al jebairy al shehrial jebairy al shehri1

al faifyTHE ELEVEN al faify

al jutayli

al harbi 1al harbi 2

al hadrami

al shedoky1al shedoky2

al sayegh1al sayegh

ar rabeish

al assiri1al assiri

al ghamdi1al ghamdi

 

Al-Qaida in Arabian Peninsula=Guantanamo/Mossad, ISIS=Camp Bucca, Iraq

Embassy Bombing Trial Confirms “al Qaida” in Yemen Is Mossad

Batch 10

[SEE:  What Is the Truth About ISIS ]

How a group freed from Guantanamo returned to terror

By Peter Taylor
BBC News

The failed Detroit airliner bomb attack on Christmas Day awakened the world to the threat from al-Qaeda in the Arabian Peninsula (AQAP), a group that until then was hardly a household name.

Umar Farouk Abdulmutallab, a young Nigerian who allegedly came within an ace of killing almost 300 passengers and crew with a bomb hidden in his underwear, said he had been trained and sent by its leaders.

US President Barack Obama’s embarrassment and anger at the potentially catastrophic failure of intelligence which allowed Mr Abdulmutallab to board the plane has been compounded by the revelation that two of AQAP’s founders, Said al-Shihri and Mohammed al-Awfi, were both former Guantanamo detainees.

Several AQAP foot soldiers are also former Guantanamo prisoners.

This only confirms the fears of critics vehemently opposed to Mr Obama’s promise to close the prison camp by the end of this month.

‘Deviant ideology’

In total, 120 Saudi detainees have been repatriated from Guantanamo.

Mr Obama’s dilemma is dramatically illustrated by a BBC investigation into what happened to the 14 detainees of Batch 10, who were flown home to Saudi Arabia just over two years ago.

FIND OUT MORE…
Peter Taylor’s film for Newsnight will be broadcast on Wednesday 13 January 2010 at 10.30pm on BBC Two
Or watch again on the BBC iPlayer
Peter Taylor’s new three part series Generation Jihad is coming soon to BBC Two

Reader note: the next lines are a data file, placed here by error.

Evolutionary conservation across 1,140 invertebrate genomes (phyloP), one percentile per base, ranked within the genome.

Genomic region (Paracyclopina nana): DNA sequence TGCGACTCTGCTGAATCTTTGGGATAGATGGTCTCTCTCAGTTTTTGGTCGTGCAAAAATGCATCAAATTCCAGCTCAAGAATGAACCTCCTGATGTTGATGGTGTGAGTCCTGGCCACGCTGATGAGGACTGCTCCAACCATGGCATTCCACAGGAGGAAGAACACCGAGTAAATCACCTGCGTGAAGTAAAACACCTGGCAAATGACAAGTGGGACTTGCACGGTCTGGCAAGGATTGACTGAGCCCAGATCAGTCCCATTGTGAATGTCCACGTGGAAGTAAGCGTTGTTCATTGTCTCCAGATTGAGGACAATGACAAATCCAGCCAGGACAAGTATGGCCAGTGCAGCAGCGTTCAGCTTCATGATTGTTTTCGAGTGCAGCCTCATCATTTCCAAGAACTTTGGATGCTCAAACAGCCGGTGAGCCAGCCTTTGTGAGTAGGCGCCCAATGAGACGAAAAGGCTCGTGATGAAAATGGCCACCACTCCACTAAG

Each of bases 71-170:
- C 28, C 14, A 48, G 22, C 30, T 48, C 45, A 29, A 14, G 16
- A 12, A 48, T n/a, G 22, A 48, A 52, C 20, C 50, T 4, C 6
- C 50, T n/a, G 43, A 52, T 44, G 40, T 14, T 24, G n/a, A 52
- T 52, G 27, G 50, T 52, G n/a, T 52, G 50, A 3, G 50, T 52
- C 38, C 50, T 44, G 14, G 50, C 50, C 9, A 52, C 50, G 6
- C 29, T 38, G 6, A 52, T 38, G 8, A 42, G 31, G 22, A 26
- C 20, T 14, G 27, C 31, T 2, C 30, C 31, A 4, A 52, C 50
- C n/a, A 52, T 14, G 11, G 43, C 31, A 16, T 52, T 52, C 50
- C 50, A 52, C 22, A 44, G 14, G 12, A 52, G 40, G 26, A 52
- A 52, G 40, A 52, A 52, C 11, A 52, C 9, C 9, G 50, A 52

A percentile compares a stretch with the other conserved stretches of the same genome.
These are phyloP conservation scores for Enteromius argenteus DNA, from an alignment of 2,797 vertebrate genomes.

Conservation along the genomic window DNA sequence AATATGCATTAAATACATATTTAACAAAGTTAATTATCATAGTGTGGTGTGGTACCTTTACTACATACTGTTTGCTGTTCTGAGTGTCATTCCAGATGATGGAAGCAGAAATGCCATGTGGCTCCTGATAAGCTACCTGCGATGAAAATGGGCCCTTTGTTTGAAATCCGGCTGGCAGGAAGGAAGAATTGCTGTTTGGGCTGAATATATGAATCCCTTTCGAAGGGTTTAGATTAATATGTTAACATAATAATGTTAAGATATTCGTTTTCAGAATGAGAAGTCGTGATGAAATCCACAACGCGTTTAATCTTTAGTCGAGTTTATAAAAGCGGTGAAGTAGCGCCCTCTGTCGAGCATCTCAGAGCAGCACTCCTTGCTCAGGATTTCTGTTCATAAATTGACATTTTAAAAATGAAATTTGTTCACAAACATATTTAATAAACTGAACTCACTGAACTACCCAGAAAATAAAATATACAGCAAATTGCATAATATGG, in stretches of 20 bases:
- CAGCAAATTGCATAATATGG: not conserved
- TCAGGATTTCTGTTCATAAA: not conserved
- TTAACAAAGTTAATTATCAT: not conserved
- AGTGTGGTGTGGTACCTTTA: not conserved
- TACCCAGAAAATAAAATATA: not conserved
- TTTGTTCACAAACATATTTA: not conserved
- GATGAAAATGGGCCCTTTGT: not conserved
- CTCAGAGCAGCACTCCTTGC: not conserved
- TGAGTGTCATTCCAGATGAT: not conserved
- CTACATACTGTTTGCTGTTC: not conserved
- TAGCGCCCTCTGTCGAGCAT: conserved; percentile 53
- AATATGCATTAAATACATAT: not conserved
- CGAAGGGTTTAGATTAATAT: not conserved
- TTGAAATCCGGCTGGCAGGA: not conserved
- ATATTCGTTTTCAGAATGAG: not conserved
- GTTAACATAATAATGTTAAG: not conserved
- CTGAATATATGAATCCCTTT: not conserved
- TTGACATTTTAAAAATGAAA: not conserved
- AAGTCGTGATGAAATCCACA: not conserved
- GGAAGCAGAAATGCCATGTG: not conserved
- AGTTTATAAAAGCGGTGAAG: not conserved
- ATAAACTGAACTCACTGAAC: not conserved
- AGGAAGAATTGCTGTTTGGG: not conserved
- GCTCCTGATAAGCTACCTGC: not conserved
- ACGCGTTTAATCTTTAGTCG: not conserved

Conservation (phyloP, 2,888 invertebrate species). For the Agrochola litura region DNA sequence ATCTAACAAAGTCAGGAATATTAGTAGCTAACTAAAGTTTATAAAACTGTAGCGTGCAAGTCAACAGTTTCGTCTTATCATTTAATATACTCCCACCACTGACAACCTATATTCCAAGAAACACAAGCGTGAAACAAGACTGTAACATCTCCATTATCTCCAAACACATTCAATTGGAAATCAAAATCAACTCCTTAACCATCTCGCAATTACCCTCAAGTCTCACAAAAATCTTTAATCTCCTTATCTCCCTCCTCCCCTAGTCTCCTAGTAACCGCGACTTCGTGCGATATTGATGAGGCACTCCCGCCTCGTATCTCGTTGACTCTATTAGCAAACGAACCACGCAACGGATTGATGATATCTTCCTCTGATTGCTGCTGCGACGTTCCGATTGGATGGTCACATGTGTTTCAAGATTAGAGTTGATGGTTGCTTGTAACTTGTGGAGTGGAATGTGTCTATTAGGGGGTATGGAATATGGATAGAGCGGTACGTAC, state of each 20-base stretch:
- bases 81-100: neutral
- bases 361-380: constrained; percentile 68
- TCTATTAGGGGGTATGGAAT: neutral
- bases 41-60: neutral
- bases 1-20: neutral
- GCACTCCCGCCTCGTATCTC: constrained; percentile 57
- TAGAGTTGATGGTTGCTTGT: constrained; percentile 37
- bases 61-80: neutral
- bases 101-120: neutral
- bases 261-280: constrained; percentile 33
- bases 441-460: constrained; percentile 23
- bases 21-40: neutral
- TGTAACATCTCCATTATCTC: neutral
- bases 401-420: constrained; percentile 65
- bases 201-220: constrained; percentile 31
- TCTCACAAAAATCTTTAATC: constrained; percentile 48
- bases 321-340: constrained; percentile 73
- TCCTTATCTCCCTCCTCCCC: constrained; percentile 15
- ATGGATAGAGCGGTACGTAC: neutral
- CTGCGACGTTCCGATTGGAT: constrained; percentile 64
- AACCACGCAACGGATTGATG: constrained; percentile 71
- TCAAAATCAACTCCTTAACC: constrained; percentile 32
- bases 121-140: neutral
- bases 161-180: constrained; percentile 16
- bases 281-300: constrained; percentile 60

The Saudi government’s aim was to put them through its controversial de-radicalisation or Care programme, with a view to rehabilitating its “beneficiaries” in society.

Of the 120 Saudi returnees, 111 of them have gone through the Care programme – the other nine returned to the Kingdom before the scheme was set up.

The government claims a 90% success rate and says that only 10 of the former Guantanamo detainees absconded, crossing the border into Yemen.

But Batch 10 certainly does not fit this picture.

When the Saudi 747 jet carrying them landed in Riyadh, its passengers were greeted by the authorities not as heroes but as “victims” who had been brainwashed and misled by a deviant ideology.

All went through the Care programme, but five later escaped to Yemen.

Increasing threat

There two of them, al-Shihri and al-Awfi, helped set up AQAP and then took part in the organisation’s launch video.

The video was released on 22 January 2009, the day after Mr Obama announced that Guantanamo was to be closed down by 22 January 2010 – a deadline which will not be met.

In the video al-Awfi savagely attacked the Saudi rehabilitation programme, perhaps an indication of the increasing threat it poses to al-Qaeda.

It is no coincidence that last October an al-Qaeda suicide bomber, with explosives concealed in his rectum, tried to assassinate the eponymous founder of the centre, Prince Mohammed Bin Nayef, the Saudi deputy interior minister.

He survived. The bomber did not.

The attack was a sign of the technical sophistication of al-Qaeda’s Yemeni franchise, mirrored by the explosives hidden in Abdulmutallab’s underpants on Christmas Day.

Capitulation

Mohammed al-Awfi’s is an extraordinary story. He went through the rehabilitation programme like the others from Batch 10, but then fled to Yemen where he starred in the al-Qaeda launch video.

Astonishingly al-Awfi later re-crossed the border into Saudi Arabia and gave himself up.